Business / Markets

HK losing its appeal as an IPO market

By XIE YU (China Daily) Updated: 2014-12-17 08:09

HK losing its appeal as an IPO market

Persistently high listing costs in Hong Kong have discourage many enterprises, especially those from the Chinese mainland, from floating there.[Photo/IC]

Despite strong end to the year, lower valuations scare off potential offerings

Hong Kong is likely to end this year as the world's second-largest market for initial public offerings after New York, thanks to several recent mega deals-but it is facing an uphill fight to lure newcomers in 2015, according to analysts.

A prolonged market slump in Hong Kong IPOs began in September apparently triggered by an outflow of capital back to the United States, and its persistently high listing costs have discourage many enterprises, especially those from the Chinese mainland, from floating in Hong Kong.

The New York Stock Exchange remained the most favored destination for companies to list. From Jan 1 to Dec 15, more than $73.4 billion was raised by companies from around the world, a 60 percent rise on a year earlier, according to data provided by Dealogic.

Boosted by the potential $3.7 billion IPO of Dalian Wanda Commercial Property and the earlier $1.4 billion raised by BAIC Motor Corp (a State-owned car maker), Hong Kong has, however, managed to trump the Nasdaq and London Stock Exchange by a small margin to win runner-up spot in the global list.

Investment bankers say that several recent IPOs in Hong Kong-particularly Guangdong-based nuclear operator CGN Power and Dalian Wanda Commercial Properties-were oversubscribed many times, showing strong global demand.

But difficulty in securing high valuations in Hong Kong, as indicated by the slashing of the size of the Wanda IPO, may cause other potential candidates to balk.

Wanda was not the only IPO to be given the cold shoulder, at least at the initial stage, by Hong Kong investors. Chinese pork producer WH Group, which bought Smithfield Food last year, also had to slash its IPO from $5 billion to $2.4 billion in August in the face of nagging skepticism from the local investment community.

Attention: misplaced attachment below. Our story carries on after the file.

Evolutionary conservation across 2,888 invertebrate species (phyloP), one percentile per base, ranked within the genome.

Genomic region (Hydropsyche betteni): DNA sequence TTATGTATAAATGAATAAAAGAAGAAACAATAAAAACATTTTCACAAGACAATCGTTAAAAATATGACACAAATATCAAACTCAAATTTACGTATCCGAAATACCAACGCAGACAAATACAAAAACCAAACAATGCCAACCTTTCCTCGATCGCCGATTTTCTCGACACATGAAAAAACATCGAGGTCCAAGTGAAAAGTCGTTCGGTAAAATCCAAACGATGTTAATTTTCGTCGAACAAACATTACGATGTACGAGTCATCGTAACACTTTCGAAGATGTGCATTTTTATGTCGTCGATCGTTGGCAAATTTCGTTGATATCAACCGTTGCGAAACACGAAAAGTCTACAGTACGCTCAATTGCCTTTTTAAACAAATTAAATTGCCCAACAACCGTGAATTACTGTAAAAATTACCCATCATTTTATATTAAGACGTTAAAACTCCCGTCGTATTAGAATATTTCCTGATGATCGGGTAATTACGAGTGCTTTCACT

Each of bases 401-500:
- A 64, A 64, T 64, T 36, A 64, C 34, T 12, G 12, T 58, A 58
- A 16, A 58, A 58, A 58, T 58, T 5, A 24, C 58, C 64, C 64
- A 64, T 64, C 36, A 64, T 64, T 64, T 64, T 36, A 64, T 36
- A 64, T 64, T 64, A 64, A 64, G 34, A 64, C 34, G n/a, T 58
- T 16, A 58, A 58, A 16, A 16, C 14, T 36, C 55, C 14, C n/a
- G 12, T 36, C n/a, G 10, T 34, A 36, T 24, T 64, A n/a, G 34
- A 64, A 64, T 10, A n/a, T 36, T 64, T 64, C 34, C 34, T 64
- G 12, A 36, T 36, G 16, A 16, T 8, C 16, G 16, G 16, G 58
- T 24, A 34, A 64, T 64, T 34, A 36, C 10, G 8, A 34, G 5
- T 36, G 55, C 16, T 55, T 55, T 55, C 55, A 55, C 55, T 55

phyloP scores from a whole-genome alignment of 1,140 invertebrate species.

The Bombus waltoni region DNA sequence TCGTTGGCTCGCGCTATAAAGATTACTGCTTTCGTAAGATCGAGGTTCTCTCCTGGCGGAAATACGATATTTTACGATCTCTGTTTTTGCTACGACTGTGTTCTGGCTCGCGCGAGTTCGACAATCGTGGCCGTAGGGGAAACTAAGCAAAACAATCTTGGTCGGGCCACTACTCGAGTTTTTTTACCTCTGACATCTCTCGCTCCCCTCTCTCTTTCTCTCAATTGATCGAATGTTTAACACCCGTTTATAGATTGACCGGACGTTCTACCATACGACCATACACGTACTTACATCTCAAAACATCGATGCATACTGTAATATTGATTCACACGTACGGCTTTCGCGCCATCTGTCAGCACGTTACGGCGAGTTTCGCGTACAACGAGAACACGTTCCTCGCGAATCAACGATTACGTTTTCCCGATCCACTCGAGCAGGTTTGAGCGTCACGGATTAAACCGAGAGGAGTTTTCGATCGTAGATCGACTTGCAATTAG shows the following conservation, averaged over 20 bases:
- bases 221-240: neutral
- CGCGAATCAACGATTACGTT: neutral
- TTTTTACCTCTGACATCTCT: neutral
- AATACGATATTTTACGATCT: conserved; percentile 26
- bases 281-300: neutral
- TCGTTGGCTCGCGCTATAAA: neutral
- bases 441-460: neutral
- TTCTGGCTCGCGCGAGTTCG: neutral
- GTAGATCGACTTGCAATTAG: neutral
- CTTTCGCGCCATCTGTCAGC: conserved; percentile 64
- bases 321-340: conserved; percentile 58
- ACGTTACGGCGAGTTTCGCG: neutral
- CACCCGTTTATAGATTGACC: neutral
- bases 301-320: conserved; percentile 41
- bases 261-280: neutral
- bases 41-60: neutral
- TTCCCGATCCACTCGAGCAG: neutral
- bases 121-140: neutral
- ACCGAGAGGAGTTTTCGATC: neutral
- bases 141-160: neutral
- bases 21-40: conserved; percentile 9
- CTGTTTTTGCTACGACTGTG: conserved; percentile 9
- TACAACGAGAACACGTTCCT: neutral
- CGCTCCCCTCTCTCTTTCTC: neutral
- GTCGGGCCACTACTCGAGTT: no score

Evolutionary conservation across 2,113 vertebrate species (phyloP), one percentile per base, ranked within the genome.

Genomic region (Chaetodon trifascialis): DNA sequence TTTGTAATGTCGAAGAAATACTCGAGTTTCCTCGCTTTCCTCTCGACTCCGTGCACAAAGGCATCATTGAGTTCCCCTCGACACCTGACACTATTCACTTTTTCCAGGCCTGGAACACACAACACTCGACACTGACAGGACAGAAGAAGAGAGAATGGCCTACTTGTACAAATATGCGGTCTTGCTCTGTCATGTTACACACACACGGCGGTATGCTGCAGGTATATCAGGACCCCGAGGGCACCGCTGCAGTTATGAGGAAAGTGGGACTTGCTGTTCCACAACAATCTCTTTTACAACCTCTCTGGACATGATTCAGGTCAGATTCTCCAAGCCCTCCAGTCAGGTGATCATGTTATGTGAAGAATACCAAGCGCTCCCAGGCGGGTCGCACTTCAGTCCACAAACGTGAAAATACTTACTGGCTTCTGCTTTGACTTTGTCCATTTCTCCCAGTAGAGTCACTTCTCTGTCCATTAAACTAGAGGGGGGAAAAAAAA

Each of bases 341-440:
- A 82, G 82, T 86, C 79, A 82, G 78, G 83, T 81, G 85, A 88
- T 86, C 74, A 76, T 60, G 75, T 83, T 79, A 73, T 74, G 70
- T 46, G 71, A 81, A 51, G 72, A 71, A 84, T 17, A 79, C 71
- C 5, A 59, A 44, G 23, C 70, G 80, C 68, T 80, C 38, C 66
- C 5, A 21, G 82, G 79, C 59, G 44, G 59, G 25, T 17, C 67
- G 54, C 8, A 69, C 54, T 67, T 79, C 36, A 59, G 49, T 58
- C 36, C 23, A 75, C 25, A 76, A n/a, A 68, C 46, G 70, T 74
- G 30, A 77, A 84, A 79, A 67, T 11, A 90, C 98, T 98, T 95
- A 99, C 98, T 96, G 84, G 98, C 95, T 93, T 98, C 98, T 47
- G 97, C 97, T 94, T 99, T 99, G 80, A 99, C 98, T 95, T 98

"Investor preferences have profoundly changed, as the Chinese economy is going through an uncertain rebalancing," said one senior capital markets banker with a State-owned investment bank.

Banks, commodity firms and real estate companies that used to enjoy high attention and valuations have become less favored by investors, while businesses related to environmental protection, healthcare, or rising middle-class consumption were given more preference, he said.

Back in 2006, Industrial Commercial Bank of China Ltd raised $21.9 billion in a Shanghai-Hong Kong listing, which was then the world's largest.

The clamor for its shares led to a nearly 75 times oversubscription and then the price rose 134 percent in the year after its IPO, according to The Wall Street Journal.

But similar stories rarely happen nowadays. Heilongjiang province-based Harbin Bank priced its IPO at 0.86 times the book value, and raised $1.1 billion in March, but it has traded below that for most of the time since.

Although offering higher valuations, IPO candidates choosing to try their luck on mainland exchanges have had to tough out the long and often unpredictable verification and approval process imposed by the China Securities Regulatory Commission, the market watchdog.

Of course if a company has a strong enough business performance, it has another choice-to go public in the US market to avoid both the mainland queuing to list, and Hong Kong's valuation discounts.

Alibaba Group Holding Ltd, China's Internet giant, raised $25 billion on the New York Stock Exchange in September, becoming not only the biggest IPO this year, but the biggest in history.

PricewaterhouseCoopers data show that of the 195 Chinese technology IPOs between 2010 and 2014, 138 of them, or 70 percent, went public in the US. Norman Chan Tak-lam, chief executive of the Hong Kong Monetary Authority, admitted recently that Hong Kong is no longer the sole agent for Chinese mainland IPOs.

And now with the launch of the Stock Connect program, launched in mid-November linking Hong Kong with Shanghai, the importance of Hong Kong has been further tapered as international investors can directly trade Chinese mainland listed shares, although there are still trading limits during the scheme's initial stages.

Nathan Wei, who leads an IPO preparation team for a mainland-based auto dealer, said the company decided a month ago to move back to the A-share market. He noted the bullish secondary market in the Chinese mainland is now luring more companies as stronger share price appreciation has provided a better chance of financing.

Vincent Chan, an analyst with Credit Suisse, said he remains "cautious" on the Hong Kong economy in the wake of the recent protests and with the US interest rate cut cycle now turning.

"There is probably a risk to trading in Hong Kong retail and/or property stocks. The financial sector is likely the only area which can hold up. Among Hong Kong stocks, we suggest investors pick those with more global or regional exposure," he said.

Francis Kwok, marketing director of Hong Kong based Bright Smart Securities, is slightly more optimistic.

"The dropping oil price suggests inflation is still low and the US is unlikely to raise interest rates early next year. The local equity market will lift with market sentiment gradually revived," he said.

Kwok insists that the Hong Kong market is still the best choice for most mainland-based firms, as it provides financing channels that directly connect to the global market, as well as linking with the mainland.

"The US is definitely the biggest market with the most sufficient capital," he said, "but many entrepreneurs would like to keep the linkage to the Chinese mainland. It is very emotional."

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